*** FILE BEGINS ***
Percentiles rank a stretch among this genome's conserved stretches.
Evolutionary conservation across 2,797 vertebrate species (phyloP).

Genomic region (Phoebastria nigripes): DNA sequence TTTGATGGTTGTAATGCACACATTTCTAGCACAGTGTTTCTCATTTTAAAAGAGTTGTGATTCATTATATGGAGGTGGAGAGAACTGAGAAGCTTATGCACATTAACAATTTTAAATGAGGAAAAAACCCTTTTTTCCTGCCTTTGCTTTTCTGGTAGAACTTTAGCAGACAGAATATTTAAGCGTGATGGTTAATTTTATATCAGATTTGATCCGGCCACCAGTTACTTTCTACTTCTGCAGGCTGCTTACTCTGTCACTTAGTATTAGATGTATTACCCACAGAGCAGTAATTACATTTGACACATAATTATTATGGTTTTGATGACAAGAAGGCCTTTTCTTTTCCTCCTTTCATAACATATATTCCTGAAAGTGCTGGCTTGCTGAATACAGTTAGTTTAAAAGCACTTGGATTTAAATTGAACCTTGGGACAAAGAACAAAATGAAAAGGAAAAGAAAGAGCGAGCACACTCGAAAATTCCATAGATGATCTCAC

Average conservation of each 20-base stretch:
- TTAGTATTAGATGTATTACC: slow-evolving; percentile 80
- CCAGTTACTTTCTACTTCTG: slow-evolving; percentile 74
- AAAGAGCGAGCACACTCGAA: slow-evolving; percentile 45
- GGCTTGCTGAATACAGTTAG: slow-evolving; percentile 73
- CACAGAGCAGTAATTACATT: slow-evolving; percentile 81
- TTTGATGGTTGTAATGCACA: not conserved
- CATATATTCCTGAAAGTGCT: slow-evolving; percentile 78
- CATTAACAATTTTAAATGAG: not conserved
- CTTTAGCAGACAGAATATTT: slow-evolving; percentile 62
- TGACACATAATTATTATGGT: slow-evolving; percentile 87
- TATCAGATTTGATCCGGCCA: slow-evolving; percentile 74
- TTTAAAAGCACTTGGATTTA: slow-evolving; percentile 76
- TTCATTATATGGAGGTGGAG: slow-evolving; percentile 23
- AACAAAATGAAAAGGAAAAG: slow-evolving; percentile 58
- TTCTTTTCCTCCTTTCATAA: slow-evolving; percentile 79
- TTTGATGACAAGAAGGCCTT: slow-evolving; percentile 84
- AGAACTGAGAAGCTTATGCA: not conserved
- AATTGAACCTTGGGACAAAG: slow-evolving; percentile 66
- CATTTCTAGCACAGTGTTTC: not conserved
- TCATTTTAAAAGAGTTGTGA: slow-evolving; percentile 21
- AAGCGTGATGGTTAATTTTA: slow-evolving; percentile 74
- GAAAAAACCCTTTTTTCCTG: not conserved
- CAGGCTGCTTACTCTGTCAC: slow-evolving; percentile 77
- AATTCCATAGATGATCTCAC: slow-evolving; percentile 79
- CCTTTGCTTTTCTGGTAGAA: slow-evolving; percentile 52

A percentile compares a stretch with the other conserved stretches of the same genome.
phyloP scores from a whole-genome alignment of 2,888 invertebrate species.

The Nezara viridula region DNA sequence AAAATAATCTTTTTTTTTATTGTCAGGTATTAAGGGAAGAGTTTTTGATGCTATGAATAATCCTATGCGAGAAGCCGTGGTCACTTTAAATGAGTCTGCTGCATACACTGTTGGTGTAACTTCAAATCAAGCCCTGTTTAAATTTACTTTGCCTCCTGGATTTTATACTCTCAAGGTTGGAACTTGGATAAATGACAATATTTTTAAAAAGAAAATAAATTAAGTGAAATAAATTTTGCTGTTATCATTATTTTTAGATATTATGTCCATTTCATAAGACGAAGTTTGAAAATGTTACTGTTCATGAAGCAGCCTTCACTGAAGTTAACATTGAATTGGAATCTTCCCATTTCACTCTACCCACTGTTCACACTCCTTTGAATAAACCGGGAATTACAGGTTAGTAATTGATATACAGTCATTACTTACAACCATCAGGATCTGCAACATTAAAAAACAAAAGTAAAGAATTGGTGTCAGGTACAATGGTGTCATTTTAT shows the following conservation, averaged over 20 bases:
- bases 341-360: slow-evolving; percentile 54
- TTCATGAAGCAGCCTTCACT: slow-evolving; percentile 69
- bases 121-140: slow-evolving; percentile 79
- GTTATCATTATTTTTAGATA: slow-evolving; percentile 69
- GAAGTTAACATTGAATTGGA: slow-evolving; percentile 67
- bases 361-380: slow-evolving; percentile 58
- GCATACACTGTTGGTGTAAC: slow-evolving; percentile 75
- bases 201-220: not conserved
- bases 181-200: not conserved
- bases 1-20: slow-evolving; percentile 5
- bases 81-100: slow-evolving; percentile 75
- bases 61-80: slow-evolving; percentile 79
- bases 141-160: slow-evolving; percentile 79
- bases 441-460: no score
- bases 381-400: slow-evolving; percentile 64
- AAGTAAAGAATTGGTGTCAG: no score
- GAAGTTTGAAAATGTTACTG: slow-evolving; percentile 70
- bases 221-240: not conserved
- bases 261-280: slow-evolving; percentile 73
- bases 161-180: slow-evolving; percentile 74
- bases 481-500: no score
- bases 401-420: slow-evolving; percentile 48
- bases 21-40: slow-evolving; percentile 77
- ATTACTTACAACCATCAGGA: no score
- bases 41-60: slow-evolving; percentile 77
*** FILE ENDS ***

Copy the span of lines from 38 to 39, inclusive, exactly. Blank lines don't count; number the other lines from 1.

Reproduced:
- bases 361-380: slow-evolving; percentile 58
- GCATACACTGTTGGTGTAAC: slow-evolving; percentile 75